Kings of JumlaEdit

The kings of Jumla, post-1400:[10]

  • Baliraja 1404-1445
  • Vaksaraja 1445-? (son)
  • Vijayaraja (son)
  • Visesaraja fl. 1498 (son)
  • Vibhogaraja (?)
  • Matiraja (?)
  • Sahiraja (?)
  • Bhanasahi c. 1529-90 (son)
  • Saimalsahi c. 1590-1599 (son)
  • Vasantaraja 1599-1602 (son)
  • Visekaraja 1599-1602 (brother)
  • Vikramasahi 1602-c. 1635 (brother)
  • Bahadurasahi c. 1635-65 (son)
  • Virabhadrasahi 1665-75
  • Prithvipatisahi 1676-1719 (son)
  • Surathasahi 1719-40 (son)
  • Sudarasanasahi 1740-c. 1758 (son)
  • Suryabhanasahi c. 1758-89 (son)

Geography and climateEdit

Geographically, Jumla is a Himalayan mountainous region of which elevations ranges from 915 metres (3,002 ft) to 4,679 metres (15,351 ft). The Higher Himalayan Region consists of Patarasi and Kanjirowa Himalayan ranges. The major rivers in Jumla are Hima, Tila and Jawa.[4]

Climate Zone[11] Elevation Range % of Area
Temperate 2,000 to 3,000 meters
6,400 to 9,800 ft.
Subalpine 3,000 to 4,000 meters
9,800 to 13,100 ft.
Alpine 4,000 to 5,000 meters
13,100 to 16,400 ft.
Nival above 5,000 meters 7.3%
Trans-Himalayan 3,000 to 6,400 meters
9,800 to 21,000 ft.


At the time of the 2011 Nepal census, Jumla District had a population of 108,921. Of these, 98.6% spoke Nepali and 0.6% Tamang as their first language.[12]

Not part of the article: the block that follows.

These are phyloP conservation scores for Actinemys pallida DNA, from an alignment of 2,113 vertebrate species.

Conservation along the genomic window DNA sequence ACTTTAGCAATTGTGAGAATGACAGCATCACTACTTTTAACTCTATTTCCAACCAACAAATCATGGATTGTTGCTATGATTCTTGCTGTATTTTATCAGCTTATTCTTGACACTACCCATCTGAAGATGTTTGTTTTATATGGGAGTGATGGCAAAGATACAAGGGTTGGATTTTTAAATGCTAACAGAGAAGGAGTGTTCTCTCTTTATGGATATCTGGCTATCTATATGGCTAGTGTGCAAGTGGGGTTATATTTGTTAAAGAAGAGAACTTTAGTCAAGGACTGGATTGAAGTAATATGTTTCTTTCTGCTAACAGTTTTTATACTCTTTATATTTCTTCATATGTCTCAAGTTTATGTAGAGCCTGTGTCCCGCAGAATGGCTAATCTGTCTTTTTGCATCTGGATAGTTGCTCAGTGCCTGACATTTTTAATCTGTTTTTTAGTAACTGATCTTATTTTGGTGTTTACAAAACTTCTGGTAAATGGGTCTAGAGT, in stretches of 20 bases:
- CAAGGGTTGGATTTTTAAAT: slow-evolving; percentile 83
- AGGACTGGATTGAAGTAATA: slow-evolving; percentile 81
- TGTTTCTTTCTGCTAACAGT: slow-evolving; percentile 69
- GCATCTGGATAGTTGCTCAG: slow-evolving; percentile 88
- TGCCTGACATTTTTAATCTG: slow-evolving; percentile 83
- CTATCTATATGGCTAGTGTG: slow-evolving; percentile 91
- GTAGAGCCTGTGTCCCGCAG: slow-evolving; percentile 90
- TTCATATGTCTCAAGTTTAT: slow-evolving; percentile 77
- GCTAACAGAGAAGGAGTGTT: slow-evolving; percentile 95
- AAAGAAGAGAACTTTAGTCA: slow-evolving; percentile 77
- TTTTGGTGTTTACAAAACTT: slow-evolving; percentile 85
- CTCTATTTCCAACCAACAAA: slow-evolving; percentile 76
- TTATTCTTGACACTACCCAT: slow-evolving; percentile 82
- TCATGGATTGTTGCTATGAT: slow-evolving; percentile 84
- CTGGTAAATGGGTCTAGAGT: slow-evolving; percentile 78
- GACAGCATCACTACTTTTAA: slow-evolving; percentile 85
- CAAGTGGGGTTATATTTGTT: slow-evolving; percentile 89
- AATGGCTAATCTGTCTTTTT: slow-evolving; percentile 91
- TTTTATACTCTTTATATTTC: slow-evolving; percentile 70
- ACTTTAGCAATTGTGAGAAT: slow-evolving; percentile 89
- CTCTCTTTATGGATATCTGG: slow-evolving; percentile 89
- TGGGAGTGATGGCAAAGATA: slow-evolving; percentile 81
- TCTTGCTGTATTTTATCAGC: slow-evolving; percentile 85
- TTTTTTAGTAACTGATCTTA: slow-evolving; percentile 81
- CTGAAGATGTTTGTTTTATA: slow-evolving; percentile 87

Khas Chhetri is the largest community in the district which is 60.2% of the population. Hill Brahmins are 10.9%, Thakuri and Kami are 7.4%, Sarki 7.05%, Damai 2.5%, Sanyasi and Tamang are 1.1% of the population.[12]

Historical population
Census yearPop.±% p.a.
1981 68,797—    
1991 75,964+1.00%
2001 89,427+1.65%
2011 108,921+1.99%
2021 119,377+0.92%
Source: Citypopulation[13]


On 10 March 2017 Government of Nepal restricted old administrative structures and announced 744 new local level units (9 added later) as per the new constitution of Nepal 2015,[14]

According to new structure Jumla district is divided into 1 municipality (urban) and 7 rural municipality:


Note: UM=Urban Municipality, RM=Rural Municipality


  1. ^ "District Administration Office Jumla".
  2. ^ General Bureau of Statistics, Kathmandu, Nepal, Nov. 2012
  3. ^ Districts of Nepal
  4. ^ a b District profile of Jumla
  5. ^ The origin of Nepali language is Sinja of Jumla, retrieved Feb 25, 2018
  6. ^ Ram Niwas Pandey (1998) The making of modern Nepal: A study of history, art, the culture of Western Nepal. Nirala Press.
  7. ^ Rishikesh Shaha (1997) Ancient and medieval Nepal. New Delhi: Manohar, p. 67.
  8. ^ Rishikesh Shaha (1996) Modern Nepal: A political history 1769-1955, Vol. I. New Delhi: Manohar, p. 53.
  9. ^ Rishikesh Shaha (1996) Modern Nepal: A political history 1769-1955, Vol. I. New Delhi: Manohar, p. 139.
  10. ^ Ram Niwas Pandey (1998) The making of modern Nepal: A study of history, art, culture of Western Nepal. Nirala Press.
  11. ^ The Map of Potential Vegetation of Nepal - a forestry/agroecological/biodiversity classification system (PDF), Forest & Landscape Development and Environment Series 2-2005 and CFC-TIS Document Series No.110., 2005, ISBN 87-7903-210-9, retrieved Nov 22, 2013
  12. ^ a b 2011 Nepal Census, Social Characteristics Tables
  13. ^ "NEPAL: Administrative Division". www.citypopulation.de.
  14. ^ "New local level structure comes into effect from today". www.thehimalayantimes.com. The Himalayan Times. 10 March 2017. Retrieved 17 July 2018.

External linksEdit

Coordinates: 29°16′31″N 82°11′00″E / 29.27528°N 82.18333°E / 29.27528; 82.18333